Speherical Beach Oddities
Wander down to New Zealand’s Koekohe Beach on the Otago coast and you’ll see what look like gigantic petrified coconuts scattered in the sand. These are the famed Moeraki Boulders, known affectionately by some locals as ‘giant gobstoppers’ or ‘alien’s brains’. About 50 of these near-spherical boulders line the beach, with some measuring over 3 metres in diameter and weighing several tonnes.
The boulders are what geologists call concretions, which are cemented masses of mineral deposits, often rounded, that form within a matrix of sedimentary rock. Typically harder than the surrounding rock, concretions can be exposed as shoreline erosion removes the enclosing layers. They’re characterised by hollow cores and unusual cracks lacing their surface. These cracks, called septaria, have been filled in with calcite, quartz, and dolomite, giving them a distinct yellow-brown line pattern.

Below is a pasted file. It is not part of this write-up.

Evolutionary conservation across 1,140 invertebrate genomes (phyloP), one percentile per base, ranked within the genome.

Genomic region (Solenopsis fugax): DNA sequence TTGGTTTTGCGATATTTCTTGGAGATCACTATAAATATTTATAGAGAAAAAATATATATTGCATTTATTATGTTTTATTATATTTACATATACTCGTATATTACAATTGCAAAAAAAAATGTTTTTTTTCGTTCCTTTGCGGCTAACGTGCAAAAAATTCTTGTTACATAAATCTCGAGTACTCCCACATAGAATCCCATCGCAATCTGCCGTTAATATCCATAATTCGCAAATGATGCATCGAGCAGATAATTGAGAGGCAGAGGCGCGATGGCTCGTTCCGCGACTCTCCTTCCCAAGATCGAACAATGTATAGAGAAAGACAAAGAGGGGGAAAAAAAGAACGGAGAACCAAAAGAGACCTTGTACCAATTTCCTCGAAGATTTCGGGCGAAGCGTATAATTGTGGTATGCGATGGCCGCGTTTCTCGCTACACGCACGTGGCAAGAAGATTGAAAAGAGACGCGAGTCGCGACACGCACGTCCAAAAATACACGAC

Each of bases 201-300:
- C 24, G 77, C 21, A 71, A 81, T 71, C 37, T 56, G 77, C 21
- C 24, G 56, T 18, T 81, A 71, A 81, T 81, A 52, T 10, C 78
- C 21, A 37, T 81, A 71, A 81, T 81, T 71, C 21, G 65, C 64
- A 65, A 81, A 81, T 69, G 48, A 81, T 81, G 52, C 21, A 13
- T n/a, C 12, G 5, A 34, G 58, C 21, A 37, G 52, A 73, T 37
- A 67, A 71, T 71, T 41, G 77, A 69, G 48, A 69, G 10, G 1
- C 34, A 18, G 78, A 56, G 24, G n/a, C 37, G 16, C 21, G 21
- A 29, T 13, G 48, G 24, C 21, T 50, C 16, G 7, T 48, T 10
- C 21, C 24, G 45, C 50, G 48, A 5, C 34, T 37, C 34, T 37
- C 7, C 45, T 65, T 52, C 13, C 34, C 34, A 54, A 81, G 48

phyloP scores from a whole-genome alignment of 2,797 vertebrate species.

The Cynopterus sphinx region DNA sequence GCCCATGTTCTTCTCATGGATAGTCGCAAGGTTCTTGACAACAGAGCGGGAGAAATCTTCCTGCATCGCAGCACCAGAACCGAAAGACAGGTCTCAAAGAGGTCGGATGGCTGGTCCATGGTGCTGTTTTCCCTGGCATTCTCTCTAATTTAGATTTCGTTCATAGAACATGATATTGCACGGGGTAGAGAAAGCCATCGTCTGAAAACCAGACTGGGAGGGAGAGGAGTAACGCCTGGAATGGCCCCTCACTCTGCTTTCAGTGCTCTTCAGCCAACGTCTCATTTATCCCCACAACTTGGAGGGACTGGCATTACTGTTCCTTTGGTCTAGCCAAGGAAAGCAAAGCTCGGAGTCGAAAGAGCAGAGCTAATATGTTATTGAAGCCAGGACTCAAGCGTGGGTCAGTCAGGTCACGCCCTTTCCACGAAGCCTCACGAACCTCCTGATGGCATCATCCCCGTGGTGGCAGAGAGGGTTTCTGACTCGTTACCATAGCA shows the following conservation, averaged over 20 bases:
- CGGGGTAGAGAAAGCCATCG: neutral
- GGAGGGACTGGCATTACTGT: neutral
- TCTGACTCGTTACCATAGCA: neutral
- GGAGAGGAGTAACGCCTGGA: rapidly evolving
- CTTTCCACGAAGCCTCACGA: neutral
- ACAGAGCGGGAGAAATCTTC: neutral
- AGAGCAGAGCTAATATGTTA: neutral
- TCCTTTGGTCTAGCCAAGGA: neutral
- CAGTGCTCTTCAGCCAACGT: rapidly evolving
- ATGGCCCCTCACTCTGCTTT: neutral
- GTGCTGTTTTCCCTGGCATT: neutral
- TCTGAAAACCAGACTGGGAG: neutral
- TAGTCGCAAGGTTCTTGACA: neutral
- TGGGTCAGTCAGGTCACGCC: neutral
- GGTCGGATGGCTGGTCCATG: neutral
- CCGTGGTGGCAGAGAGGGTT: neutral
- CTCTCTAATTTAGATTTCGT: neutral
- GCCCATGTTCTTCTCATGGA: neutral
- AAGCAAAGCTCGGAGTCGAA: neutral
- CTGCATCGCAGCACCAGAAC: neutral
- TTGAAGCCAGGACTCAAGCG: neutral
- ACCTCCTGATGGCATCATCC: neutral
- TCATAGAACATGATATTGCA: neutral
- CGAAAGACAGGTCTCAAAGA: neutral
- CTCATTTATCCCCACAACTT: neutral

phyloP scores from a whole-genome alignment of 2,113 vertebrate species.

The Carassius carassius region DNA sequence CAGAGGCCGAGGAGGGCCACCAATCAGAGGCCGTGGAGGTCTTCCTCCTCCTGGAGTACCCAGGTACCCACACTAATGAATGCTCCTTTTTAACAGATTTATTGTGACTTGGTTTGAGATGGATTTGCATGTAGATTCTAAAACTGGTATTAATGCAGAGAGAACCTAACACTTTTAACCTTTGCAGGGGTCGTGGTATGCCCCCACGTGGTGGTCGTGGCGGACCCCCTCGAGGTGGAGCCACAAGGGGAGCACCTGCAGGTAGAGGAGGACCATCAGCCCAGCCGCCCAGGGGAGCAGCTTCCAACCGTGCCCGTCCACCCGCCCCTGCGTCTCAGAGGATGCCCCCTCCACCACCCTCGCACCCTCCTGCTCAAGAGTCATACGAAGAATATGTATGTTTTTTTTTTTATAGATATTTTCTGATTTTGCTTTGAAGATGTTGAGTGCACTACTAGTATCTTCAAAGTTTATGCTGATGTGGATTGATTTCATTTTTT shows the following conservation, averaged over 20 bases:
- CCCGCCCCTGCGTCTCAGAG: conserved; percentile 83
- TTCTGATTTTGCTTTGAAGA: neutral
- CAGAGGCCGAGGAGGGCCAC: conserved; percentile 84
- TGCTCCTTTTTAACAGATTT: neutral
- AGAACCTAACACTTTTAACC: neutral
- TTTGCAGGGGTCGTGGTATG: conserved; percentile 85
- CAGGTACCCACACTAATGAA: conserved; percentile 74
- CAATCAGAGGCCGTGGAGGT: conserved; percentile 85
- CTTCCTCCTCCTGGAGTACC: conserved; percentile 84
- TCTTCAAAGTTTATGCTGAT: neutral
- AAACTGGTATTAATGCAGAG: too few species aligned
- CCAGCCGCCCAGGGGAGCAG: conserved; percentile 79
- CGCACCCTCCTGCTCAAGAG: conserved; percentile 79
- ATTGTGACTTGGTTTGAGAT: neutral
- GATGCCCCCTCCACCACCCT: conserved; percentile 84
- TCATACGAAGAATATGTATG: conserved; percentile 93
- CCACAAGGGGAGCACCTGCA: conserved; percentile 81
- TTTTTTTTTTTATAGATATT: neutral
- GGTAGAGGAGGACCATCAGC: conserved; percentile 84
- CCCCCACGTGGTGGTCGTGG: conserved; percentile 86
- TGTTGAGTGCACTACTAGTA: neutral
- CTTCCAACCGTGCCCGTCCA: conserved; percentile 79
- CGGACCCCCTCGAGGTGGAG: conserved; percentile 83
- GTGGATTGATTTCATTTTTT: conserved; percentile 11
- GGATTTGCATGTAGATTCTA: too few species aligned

Native Polynesians of New Zealand, called the Maori, have their own mythological explanation for how the stones came to be. According to legend, the rocks are bottle gourds, eel baskets, and other wreckage washed ashore from the Āraiteuru, a large waka, or sailing canoe, that sank off the coast of Shag Point.
‘Wait! So is this a hypothesis, a theory, or a fact?’